This week, we will be considering data. Watching videos. Reading graphs. Stroking our chins. Let’s dig into those numbers and start policy wonking.
Washington raises minimum wage: First, some good numbers. Washington State Department of Labor and Industries announced this week that it has raised the state’s minimum wage to $15.74 per hour starting in 2023 to adjust for the rise in the “cost of common goods such as housing, food, and medical care as reflected in the Consumer Price Index.” In my opinion? A good state.
California sends out gas rebate checks: Perhaps for its next act, our state should follow California, which starting today is sending its residents rebate checks to offset price gouging from gas companies.
Oh, what the fuck? Now for some bad numbers. The Fed is expected to hike interest rates again in an effort to drive up unemployment. An estimated 1.2 million working people are expected to lose their jobs, per CBS News. This comes after companies used inflation as an excuse to price gouge us.
🚨 "The Fed will keep hiking until the labor market cracks," says Bank of America.— More Perfect Union (@MorePerfectUS) October 6, 2022
A bank strategist told clients "the Fed's job is still far from over." BofA expects rates to keep rising until far more people are out of work and "unemployment is on an upward trajectory." pic.twitter.com/q58Ewa71Gy
NLRB takes victory lap: But the numbers aren’t all bad. The National Labor Relations Board dropped a thread this week describing the strength of the current labor movement, which included some extremely good numbers, such as a 57% increase in union petitions and a 19% increase in unfair labor practice charges. The author of the thread also explained how the NLRB desperately needs more funding to keep up with the caseload.
🧵: In FY2022, 2,510 union representation petitions were filed with the NLRB — a 53% increase from last year. This is the highest number of union representation petitions filed since FY 2016.https://t.co/vSBwzGtuvD pic.twitter.com/PeCIefxHYS— NLRB General Counsel (@NLRBGC) October 6, 2022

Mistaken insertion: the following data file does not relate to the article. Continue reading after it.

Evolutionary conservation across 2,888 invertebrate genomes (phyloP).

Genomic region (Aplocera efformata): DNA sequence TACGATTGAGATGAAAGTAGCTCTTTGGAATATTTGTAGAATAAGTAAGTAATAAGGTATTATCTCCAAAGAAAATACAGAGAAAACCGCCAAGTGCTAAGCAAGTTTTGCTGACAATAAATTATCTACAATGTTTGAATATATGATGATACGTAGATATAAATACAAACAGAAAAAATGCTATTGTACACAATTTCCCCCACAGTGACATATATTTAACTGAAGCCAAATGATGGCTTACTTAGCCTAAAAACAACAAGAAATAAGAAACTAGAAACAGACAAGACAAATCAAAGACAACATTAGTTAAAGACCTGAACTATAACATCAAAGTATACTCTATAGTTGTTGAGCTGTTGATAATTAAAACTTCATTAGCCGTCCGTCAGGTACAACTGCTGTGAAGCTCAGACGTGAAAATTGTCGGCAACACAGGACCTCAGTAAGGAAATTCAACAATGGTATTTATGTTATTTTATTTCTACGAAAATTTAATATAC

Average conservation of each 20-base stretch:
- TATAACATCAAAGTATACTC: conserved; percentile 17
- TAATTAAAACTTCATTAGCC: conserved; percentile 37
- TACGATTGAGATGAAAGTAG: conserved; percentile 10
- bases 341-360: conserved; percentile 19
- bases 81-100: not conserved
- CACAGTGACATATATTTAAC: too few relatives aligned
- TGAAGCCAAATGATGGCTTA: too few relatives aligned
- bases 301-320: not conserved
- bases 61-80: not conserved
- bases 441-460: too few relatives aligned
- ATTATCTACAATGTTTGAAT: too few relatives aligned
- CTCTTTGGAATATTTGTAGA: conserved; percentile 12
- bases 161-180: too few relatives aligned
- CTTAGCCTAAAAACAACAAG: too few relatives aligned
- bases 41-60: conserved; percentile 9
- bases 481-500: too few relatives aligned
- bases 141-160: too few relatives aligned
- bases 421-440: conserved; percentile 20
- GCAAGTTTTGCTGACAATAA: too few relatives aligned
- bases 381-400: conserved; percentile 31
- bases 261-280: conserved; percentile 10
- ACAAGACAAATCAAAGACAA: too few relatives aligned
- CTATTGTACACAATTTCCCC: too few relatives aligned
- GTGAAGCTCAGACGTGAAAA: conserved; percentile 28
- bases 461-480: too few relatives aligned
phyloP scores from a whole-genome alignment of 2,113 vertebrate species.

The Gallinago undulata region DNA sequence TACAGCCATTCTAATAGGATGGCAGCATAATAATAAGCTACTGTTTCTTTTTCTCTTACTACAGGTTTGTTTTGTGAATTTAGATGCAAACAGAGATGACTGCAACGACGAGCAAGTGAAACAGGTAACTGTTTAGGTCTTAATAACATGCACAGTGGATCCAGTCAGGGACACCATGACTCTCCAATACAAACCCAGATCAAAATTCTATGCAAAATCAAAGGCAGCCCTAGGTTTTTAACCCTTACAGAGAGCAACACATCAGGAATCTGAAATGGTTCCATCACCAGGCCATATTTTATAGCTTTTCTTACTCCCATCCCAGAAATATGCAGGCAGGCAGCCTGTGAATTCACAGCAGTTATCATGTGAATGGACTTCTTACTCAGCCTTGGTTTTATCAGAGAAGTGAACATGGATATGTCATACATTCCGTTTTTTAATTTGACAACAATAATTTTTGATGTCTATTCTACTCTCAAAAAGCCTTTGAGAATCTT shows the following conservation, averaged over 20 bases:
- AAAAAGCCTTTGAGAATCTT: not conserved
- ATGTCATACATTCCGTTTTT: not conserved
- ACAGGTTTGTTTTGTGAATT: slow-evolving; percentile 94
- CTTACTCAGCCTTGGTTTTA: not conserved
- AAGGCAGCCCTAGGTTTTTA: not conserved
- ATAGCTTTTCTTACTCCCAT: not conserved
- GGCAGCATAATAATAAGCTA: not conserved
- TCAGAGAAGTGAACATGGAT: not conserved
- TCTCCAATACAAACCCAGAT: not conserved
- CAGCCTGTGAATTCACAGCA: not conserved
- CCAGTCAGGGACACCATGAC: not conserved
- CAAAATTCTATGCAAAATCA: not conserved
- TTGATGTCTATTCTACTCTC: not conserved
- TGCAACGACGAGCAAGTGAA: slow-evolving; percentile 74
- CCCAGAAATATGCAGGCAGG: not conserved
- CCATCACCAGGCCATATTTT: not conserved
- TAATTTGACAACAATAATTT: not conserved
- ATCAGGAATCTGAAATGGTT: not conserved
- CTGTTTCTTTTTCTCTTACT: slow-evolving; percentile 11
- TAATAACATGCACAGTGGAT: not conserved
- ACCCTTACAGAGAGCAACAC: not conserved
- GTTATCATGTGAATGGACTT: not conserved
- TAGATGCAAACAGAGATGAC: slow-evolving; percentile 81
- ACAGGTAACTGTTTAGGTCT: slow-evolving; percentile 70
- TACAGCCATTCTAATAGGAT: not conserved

Study shows unions close the wage gap: This week, the Department of Labor (DoL) dropped a study concluding that unionized workers made 17% more than non-union workers, and that union representation closes gaps in both gender and race. Non-union Black and Latina women earn 27% and 25%, respectively, less than non-union white men in the U.S., but unionized Black women earn 1% less and unionized Latina women actually earn 3% more than non-union white men. Check it out here.
The DoL also released a video on the benefits of fair scheduling:
Supreme Court to hear Seattle concrete case: The U.S. Supreme Court decided to hear a case that could have huge implications for the labor movement, according to HuffPost. A Seattle concrete company, Glacier Northwest, has sued the International Brotherhood of Teamsters for costs the company incurred during a 2017 strike. If the Court sides with Glacier, this could open up unions to be sued by their employers for the costs associated with work stoppages. I’ll be sure to keep you updated on this one.
Amazon v. Washington: Another interesting legal/labor crossover dropped this week, as Amazon sued Washington State’s Department of Labor and Industries on Monday. In an astounding bit of spin, Amazon is whining that the state violated its due process rights by forcing the company to make its Kent, WA, warehouse safe before it finished dragging out its appeal process.